- Heading into the second half of 2020, all eyes will be on the ability of markets to withstand or contain a potential second wave of COVID-19 as well as on tenants’ response to re-entry that began gradually in Q2. With the majority of demand in a state of pause, some degree of rebound in leasing activity is anticipated in Q3 and particularly Q4.
- Demand from the flex sector has come to a virtual standstill after several years of creating substantial demand. Operators are responding with higher operational efficiency (skeleton support staff, job cuts), rent deferrals/discounts, and utilization of government support. However, over the longer term, businesses will have a greater need for flexible space to accommodate portfolio expansion and contraction and to provide varied workplaces for their employees.
- Most occupiers are focused on reopening their offices and getting used to the ‘new normal’, including some level of de-densification that meets social distancing requirements. Even so, office space still has a pivotal role to play in facilitating essential face-to-face activities that are not easily replicated online. Additionally, there is now an abundance of survey evidence that shows employees are keen to return to the office for at least part of their working week. Offices will remain a fundamental part of corporate culture.
- Footfall and retail sales have begun to recover from recent lows following government easing of lockdowns in many countries but remain below 2019 levels. Operating conditions continue to be challenging, with the impact of the pandemic becoming more apparent during the second quarter.
- The short-term outlook remains highly uncertain, with ongoing social distancing measures and new outbreaks limiting the recovery for many operators. Most retailers continue to be cautious and are focused on returning to profitability and reassessing strategies to best meet the shift in buyers’ shopping habits given the uncertainty about future prospects.
- The resumption of industrial production following the gradual lifting of lockdown restrictions helped to ease the supply chain disruption and logistical challenges seen in H1. Occupier demand across all three regions saw a general softening in Q2, reflecting restrictions on property viewings and a wait-and-see approach from some occupiers. Sectors such as medical supplies, grocery and online sales proved resilient and have boosted demand.
- While new additions had slowed as pipelines faced disruptions, the sector’s solid fundamentals and future demand projections have seen developers quickly re-start construction projects. Global vacancy saw an uptick to 8.2% but supply remains tight in many markets. Momentum in the rental market has eased with stalling rents in all three regions.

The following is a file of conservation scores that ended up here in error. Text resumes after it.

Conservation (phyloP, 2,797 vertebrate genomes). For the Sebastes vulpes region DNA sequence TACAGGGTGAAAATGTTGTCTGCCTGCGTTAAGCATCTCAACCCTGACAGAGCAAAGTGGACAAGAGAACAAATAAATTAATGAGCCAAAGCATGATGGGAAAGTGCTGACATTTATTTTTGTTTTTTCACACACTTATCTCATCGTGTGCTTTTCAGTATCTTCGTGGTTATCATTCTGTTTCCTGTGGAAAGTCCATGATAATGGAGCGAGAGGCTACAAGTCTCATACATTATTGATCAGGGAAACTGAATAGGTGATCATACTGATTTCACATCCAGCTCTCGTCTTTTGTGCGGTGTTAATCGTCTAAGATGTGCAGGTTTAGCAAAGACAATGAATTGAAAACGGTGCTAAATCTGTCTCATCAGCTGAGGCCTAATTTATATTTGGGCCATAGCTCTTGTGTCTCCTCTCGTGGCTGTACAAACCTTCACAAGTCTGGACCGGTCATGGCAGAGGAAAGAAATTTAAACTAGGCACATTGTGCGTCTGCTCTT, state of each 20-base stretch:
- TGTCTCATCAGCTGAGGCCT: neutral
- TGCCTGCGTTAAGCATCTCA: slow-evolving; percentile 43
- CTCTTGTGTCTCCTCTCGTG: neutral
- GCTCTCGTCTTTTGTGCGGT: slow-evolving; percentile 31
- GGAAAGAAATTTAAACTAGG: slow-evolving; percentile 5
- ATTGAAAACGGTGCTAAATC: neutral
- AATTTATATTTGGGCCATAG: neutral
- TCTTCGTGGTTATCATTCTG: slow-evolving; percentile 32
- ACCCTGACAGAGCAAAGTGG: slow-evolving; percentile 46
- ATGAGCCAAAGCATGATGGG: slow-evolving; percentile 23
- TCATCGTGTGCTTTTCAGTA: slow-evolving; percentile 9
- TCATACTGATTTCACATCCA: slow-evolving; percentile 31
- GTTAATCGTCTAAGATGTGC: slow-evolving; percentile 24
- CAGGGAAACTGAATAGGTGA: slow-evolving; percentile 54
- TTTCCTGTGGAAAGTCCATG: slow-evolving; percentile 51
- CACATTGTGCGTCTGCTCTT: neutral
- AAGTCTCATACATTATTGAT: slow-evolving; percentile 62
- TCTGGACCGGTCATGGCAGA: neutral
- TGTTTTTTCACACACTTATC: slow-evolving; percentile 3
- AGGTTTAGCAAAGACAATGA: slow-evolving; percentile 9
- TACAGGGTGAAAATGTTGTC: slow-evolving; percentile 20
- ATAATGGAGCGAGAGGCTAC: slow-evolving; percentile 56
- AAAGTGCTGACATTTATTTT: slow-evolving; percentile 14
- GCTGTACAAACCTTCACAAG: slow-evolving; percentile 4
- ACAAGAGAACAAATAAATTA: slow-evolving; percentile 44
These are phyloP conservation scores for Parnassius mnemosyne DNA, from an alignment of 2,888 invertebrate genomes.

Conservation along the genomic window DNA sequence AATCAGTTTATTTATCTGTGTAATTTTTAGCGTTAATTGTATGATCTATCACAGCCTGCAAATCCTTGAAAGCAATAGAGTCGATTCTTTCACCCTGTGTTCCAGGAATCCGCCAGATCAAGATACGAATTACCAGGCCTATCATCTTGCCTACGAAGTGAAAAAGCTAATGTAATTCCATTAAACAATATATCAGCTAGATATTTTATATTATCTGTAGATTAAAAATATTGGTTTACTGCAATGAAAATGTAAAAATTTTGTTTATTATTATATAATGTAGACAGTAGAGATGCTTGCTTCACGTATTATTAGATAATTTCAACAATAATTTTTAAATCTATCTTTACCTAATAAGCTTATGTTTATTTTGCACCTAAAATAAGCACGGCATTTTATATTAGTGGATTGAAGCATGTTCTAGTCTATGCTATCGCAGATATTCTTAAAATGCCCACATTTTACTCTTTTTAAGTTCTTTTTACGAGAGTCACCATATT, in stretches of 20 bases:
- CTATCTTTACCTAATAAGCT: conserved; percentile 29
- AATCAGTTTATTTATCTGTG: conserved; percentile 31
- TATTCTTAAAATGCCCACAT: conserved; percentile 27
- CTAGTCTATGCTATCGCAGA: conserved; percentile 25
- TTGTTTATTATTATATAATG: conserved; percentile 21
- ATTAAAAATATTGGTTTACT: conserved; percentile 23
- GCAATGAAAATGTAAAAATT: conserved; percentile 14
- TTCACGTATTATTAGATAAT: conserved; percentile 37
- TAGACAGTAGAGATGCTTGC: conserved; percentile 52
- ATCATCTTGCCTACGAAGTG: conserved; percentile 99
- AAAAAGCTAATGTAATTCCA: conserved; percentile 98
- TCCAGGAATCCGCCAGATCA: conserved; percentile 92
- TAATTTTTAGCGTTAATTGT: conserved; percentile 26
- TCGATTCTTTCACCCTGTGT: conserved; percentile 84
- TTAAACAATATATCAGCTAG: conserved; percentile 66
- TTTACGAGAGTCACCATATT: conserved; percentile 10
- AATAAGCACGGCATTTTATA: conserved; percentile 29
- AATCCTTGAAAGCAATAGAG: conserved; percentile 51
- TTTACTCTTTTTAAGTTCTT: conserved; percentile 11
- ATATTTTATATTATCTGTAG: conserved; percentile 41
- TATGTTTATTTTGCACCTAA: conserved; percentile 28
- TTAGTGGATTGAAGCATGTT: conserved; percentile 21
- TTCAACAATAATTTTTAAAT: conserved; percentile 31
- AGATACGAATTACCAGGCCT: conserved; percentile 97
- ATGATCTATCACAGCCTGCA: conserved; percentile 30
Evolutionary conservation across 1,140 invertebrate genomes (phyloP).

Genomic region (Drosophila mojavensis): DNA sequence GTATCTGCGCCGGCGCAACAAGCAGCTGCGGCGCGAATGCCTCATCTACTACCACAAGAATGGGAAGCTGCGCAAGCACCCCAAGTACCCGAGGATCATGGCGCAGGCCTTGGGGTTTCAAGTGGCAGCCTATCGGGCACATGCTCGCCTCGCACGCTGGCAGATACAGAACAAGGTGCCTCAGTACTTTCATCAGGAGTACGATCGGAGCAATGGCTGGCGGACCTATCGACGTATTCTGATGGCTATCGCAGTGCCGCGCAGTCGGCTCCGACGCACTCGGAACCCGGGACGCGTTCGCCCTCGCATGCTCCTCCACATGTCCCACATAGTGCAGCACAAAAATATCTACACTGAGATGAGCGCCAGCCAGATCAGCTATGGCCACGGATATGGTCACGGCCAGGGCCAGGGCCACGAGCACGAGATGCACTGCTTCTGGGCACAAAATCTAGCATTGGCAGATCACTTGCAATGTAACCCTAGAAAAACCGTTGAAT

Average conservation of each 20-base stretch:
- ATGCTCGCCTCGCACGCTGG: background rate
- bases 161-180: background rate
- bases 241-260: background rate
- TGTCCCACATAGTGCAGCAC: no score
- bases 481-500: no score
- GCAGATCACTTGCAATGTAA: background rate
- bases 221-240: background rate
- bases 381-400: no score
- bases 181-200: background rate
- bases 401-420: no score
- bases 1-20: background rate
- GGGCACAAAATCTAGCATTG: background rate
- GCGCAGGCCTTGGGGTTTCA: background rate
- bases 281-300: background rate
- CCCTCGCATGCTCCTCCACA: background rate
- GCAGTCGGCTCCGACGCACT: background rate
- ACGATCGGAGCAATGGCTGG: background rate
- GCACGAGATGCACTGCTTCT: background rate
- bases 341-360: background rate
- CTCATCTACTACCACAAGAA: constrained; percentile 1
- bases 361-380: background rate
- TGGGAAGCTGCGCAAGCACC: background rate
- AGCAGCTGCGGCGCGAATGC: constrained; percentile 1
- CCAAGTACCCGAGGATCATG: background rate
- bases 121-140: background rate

Hotels & hospitality sector
- The hospitality sector has been hit hard by the pandemic with the ongoing pullback in both leisure and business travel continuing to flow through to the sector. Hotel markets across the globe have started to reopen, but revenue per available room is significantly down on last year.
- Heightened uncertainty has impacted investor appetite for hotels, with asset valuations becoming more challenging. Acquisitions are largely on hold, with the exception of several transactions well underway at the onset of the pandemic or which involved the conversion of the hotel to an alternate use. As yet, distressed activity across the regions has been very limited but a pickup is anticipated in the latter half of the year.
- Despite multifamily in the U.S. recording a dramatic decline in investment volumes during Q2, it continues to be the most liquid commercial real estate sector in the country – underlining its desirability in these uncertain times. Investor demand in Europe also remains high. There are some concerns regarding modest downward pressure on rents, reflecting the potential impact of the ending of various government support schemes and increased unemployment. These effects are likely to be uneven depending on each market’s economic recovery profile.
- Stronger sales performance was evident in the Asia Pacific residential market in the second quarter as pentup demand was relieved in several markets. In Mainland China, home sales rebounded in Beijing and Shanghai as falling interest rates and temporarily discounted prices encouraged cautious buyers. Price growth was generally muted across the region in Q2.